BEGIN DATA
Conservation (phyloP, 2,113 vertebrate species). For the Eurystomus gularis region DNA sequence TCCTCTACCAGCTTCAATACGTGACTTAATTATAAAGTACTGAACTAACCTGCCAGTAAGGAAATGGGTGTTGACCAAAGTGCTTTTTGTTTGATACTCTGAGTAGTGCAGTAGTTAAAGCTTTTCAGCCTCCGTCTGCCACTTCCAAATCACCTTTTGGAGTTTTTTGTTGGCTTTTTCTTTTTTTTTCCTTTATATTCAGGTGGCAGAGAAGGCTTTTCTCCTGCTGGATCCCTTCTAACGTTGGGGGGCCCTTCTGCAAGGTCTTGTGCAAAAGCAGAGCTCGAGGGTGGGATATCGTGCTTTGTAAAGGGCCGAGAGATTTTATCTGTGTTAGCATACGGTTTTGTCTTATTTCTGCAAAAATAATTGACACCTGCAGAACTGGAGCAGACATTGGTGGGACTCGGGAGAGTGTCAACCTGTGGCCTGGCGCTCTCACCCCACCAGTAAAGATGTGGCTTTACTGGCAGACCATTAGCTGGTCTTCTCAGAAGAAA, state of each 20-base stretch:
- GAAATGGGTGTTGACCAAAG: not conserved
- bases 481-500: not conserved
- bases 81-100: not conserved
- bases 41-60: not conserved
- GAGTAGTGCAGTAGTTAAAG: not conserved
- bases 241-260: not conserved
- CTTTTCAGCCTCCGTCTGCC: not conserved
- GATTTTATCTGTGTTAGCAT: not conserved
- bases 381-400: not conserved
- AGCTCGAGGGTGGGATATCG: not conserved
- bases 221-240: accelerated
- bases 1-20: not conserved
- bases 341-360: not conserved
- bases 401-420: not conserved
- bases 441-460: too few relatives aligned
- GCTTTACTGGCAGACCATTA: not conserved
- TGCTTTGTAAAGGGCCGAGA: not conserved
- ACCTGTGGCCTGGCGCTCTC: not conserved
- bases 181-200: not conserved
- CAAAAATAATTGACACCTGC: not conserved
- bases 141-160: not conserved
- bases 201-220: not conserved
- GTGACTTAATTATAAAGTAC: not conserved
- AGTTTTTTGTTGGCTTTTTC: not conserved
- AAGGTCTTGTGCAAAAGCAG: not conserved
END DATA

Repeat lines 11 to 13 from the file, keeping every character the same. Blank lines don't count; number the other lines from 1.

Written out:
- AGCTCGAGGGTGGGATATCG: not conserved
- bases 221-240: accelerated
- bases 1-20: not conserved